4 replies

    Thank you. And, technically, yes, you should be fine. The Rollertroll website even suggests a similar setup when you want multiple motors to be controlled from a single device. The only thing that I've noticed with the motors when you have multiple windows side by side - the motors don't always seem to run at the exact same speed. It could be differences in weight but I have two shades side-by-side that are identical and the left one always rolls up about 4 seconds faster. Happy automating!

    I think I just spotted a potential issue with my plan... the listed Max load of the Isteon controller is 2.5A motor or 8A resistive. With three motors running simultaneously I would be drawing 6A to motors. These are the windows I am trying to shade: I am now thinking of just getting 1 12lb motor and using a single tube with 3 shades on it. Do you think a single 12lb motor could handle that?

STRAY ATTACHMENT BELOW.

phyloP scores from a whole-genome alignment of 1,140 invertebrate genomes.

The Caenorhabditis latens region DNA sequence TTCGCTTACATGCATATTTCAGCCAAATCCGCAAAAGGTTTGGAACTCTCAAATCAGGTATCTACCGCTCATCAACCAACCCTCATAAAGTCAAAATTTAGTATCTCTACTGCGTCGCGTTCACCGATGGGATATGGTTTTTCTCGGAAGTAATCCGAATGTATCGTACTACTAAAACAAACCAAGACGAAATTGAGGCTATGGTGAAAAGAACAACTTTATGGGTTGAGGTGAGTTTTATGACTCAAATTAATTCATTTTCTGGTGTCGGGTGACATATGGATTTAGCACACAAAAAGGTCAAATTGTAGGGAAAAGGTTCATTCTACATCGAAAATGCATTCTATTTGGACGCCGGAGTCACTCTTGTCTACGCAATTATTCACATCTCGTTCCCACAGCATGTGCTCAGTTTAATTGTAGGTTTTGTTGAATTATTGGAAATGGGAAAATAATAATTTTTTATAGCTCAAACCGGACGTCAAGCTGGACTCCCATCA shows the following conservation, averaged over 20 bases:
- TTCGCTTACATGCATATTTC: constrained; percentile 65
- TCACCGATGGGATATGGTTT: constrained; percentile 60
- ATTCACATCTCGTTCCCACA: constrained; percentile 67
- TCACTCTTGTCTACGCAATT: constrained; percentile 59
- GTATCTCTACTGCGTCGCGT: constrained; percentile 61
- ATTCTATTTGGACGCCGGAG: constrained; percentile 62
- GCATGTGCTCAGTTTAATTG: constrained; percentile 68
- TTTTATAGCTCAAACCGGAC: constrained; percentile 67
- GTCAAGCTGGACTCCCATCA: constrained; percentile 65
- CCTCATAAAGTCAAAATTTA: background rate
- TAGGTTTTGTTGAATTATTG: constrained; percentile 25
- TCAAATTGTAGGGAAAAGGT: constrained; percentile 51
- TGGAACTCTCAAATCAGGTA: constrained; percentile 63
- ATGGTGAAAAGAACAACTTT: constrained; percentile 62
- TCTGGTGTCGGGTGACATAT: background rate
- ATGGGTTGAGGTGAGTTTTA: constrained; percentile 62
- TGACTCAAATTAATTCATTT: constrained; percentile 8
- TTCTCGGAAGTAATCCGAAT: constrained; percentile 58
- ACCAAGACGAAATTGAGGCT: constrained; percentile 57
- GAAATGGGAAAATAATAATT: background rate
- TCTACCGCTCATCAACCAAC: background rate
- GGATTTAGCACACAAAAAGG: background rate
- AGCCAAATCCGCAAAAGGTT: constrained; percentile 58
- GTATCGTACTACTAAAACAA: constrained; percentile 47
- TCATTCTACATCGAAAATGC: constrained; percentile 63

So a few things:
    All of the load ratings on INSTEON's spec table are assuming 120V as the Micro Module switches line voltage with the two built-in relays. The good news about that is your 6A/12V motor power supplies would only consume 72 watts, well within the switching capability of the micro module (300W motor load).

    Given the size of your window (which actually looks a lot like my setup for the window pictured above), I wouldn't worry about using a 6lb motor to lift all three shades simultaneously unless your shade fabric is very heavy. That would guarantee you that all three shades raise simultaneously. It doesn't look as perfect as three shades that fit *within* the window frame as opposed to three shades, sharing the same curtain rod laying *on top* of the window frame, but it works pretty well.